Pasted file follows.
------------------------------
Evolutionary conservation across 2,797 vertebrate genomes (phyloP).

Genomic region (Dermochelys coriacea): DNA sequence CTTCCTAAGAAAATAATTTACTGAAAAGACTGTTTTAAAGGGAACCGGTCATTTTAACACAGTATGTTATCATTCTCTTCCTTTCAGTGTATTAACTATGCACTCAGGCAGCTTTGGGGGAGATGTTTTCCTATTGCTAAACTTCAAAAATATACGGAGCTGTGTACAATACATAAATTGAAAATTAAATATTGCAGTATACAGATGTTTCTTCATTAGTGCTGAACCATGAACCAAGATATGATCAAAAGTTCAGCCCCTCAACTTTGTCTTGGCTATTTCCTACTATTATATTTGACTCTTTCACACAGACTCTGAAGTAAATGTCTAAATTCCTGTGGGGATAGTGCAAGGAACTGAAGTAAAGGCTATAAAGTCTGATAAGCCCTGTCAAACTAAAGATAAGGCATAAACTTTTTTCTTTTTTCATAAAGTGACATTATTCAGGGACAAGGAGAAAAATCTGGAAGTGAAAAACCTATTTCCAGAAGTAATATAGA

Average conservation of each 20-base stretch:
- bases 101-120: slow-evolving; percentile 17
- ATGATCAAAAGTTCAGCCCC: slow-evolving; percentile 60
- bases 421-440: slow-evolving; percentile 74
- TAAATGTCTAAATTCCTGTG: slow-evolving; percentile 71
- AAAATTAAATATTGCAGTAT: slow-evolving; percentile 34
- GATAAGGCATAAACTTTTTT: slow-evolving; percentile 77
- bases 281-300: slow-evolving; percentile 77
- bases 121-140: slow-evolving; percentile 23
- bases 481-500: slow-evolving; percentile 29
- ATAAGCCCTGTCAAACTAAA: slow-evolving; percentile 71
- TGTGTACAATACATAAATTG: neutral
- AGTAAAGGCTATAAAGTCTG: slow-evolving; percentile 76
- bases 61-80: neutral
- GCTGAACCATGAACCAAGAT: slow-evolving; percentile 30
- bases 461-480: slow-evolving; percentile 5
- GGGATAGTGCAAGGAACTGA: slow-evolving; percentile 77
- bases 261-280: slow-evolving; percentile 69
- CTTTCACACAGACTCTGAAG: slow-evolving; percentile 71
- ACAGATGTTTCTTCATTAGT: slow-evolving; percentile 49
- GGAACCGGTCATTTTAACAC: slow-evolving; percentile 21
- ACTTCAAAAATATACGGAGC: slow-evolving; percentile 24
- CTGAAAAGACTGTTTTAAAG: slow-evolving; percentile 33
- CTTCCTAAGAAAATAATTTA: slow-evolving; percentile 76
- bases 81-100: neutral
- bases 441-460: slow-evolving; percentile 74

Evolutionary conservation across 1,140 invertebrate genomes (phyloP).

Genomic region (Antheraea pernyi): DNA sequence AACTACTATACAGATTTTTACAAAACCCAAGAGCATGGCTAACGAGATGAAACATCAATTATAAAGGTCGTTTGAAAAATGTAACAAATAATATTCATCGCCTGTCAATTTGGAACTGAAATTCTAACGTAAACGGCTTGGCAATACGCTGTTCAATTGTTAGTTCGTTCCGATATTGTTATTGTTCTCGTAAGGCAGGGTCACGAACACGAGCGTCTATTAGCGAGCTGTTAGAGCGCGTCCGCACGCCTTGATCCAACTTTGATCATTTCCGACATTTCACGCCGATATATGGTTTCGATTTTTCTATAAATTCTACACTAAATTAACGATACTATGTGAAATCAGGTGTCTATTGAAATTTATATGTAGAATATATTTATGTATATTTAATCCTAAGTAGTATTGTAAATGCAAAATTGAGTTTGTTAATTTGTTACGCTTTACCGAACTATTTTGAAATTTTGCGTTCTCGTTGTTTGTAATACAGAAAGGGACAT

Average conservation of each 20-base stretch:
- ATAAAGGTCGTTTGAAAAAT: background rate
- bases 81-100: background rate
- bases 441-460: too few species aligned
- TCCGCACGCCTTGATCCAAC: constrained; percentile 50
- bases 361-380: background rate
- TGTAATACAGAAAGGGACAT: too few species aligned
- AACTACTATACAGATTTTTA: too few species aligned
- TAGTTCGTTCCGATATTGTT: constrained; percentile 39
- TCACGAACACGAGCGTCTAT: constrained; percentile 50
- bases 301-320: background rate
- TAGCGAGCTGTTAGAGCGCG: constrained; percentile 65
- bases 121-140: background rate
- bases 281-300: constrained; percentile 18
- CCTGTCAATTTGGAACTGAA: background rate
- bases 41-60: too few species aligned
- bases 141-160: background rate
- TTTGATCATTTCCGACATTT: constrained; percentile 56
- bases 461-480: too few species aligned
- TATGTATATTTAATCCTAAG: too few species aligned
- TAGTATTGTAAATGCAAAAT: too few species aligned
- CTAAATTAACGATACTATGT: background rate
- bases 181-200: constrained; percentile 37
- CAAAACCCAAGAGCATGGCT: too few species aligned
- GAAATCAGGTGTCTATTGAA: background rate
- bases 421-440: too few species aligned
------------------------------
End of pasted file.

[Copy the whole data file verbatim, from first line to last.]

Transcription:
Evolutionary conservation across 2,797 vertebrate genomes (phyloP).

Genomic region (Dermochelys coriacea): DNA sequence CTTCCTAAGAAAATAATTTACTGAAAAGACTGTTTTAAAGGGAACCGGTCATTTTAACACAGTATGTTATCATTCTCTTCCTTTCAGTGTATTAACTATGCACTCAGGCAGCTTTGGGGGAGATGTTTTCCTATTGCTAAACTTCAAAAATATACGGAGCTGTGTACAATACATAAATTGAAAATTAAATATTGCAGTATACAGATGTTTCTTCATTAGTGCTGAACCATGAACCAAGATATGATCAAAAGTTCAGCCCCTCAACTTTGTCTTGGCTATTTCCTACTATTATATTTGACTCTTTCACACAGACTCTGAAGTAAATGTCTAAATTCCTGTGGGGATAGTGCAAGGAACTGAAGTAAAGGCTATAAAGTCTGATAAGCCCTGTCAAACTAAAGATAAGGCATAAACTTTTTTCTTTTTTCATAAAGTGACATTATTCAGGGACAAGGAGAAAAATCTGGAAGTGAAAAACCTATTTCCAGAAGTAATATAGA

Average conservation of each 20-base stretch:
- bases 101-120: slow-evolving; percentile 17
- ATGATCAAAAGTTCAGCCCC: slow-evolving; percentile 60
- bases 421-440: slow-evolving; percentile 74
- TAAATGTCTAAATTCCTGTG: slow-evolving; percentile 71
- AAAATTAAATATTGCAGTAT: slow-evolving; percentile 34
- GATAAGGCATAAACTTTTTT: slow-evolving; percentile 77
- bases 281-300: slow-evolving; percentile 77
- bases 121-140: slow-evolving; percentile 23
- bases 481-500: slow-evolving; percentile 29
- ATAAGCCCTGTCAAACTAAA: slow-evolving; percentile 71
- TGTGTACAATACATAAATTG: neutral
- AGTAAAGGCTATAAAGTCTG: slow-evolving; percentile 76
- bases 61-80: neutral
- GCTGAACCATGAACCAAGAT: slow-evolving; percentile 30
- bases 461-480: slow-evolving; percentile 5
- GGGATAGTGCAAGGAACTGA: slow-evolving; percentile 77
- bases 261-280: slow-evolving; percentile 69
- CTTTCACACAGACTCTGAAG: slow-evolving; percentile 71
- ACAGATGTTTCTTCATTAGT: slow-evolving; percentile 49
- GGAACCGGTCATTTTAACAC: slow-evolving; percentile 21
- ACTTCAAAAATATACGGAGC: slow-evolving; percentile 24
- CTGAAAAGACTGTTTTAAAG: slow-evolving; percentile 33
- CTTCCTAAGAAAATAATTTA: slow-evolving; percentile 76
- bases 81-100: neutral
- bases 441-460: slow-evolving; percentile 74

Evolutionary conservation across 1,140 invertebrate genomes (phyloP).

Genomic region (Antheraea pernyi): DNA sequence AACTACTATACAGATTTTTACAAAACCCAAGAGCATGGCTAACGAGATGAAACATCAATTATAAAGGTCGTTTGAAAAATGTAACAAATAATATTCATCGCCTGTCAATTTGGAACTGAAATTCTAACGTAAACGGCTTGGCAATACGCTGTTCAATTGTTAGTTCGTTCCGATATTGTTATTGTTCTCGTAAGGCAGGGTCACGAACACGAGCGTCTATTAGCGAGCTGTTAGAGCGCGTCCGCACGCCTTGATCCAACTTTGATCATTTCCGACATTTCACGCCGATATATGGTTTCGATTTTTCTATAAATTCTACACTAAATTAACGATACTATGTGAAATCAGGTGTCTATTGAAATTTATATGTAGAATATATTTATGTATATTTAATCCTAAGTAGTATTGTAAATGCAAAATTGAGTTTGTTAATTTGTTACGCTTTACCGAACTATTTTGAAATTTTGCGTTCTCGTTGTTTGTAATACAGAAAGGGACAT

Average conservation of each 20-base stretch:
- ATAAAGGTCGTTTGAAAAAT: background rate
- bases 81-100: background rate
- bases 441-460: too few species aligned
- TCCGCACGCCTTGATCCAAC: constrained; percentile 50
- bases 361-380: background rate
- TGTAATACAGAAAGGGACAT: too few species aligned
- AACTACTATACAGATTTTTA: too few species aligned
- TAGTTCGTTCCGATATTGTT: constrained; percentile 39
- TCACGAACACGAGCGTCTAT: constrained; percentile 50
- bases 301-320: background rate
- TAGCGAGCTGTTAGAGCGCG: constrained; percentile 65
- bases 121-140: background rate
- bases 281-300: constrained; percentile 18
- CCTGTCAATTTGGAACTGAA: background rate
- bases 41-60: too few species aligned
- bases 141-160: background rate
- TTTGATCATTTCCGACATTT: constrained; percentile 56
- bases 461-480: too few species aligned
- TATGTATATTTAATCCTAAG: too few species aligned
- TAGTATTGTAAATGCAAAAT: too few species aligned
- CTAAATTAACGATACTATGT: background rate
- bases 181-200: constrained; percentile 37
- CAAAACCCAAGAGCATGGCT: too few species aligned
- GAAATCAGGTGTCTATTGAA: background rate
- bases 421-440: too few species aligned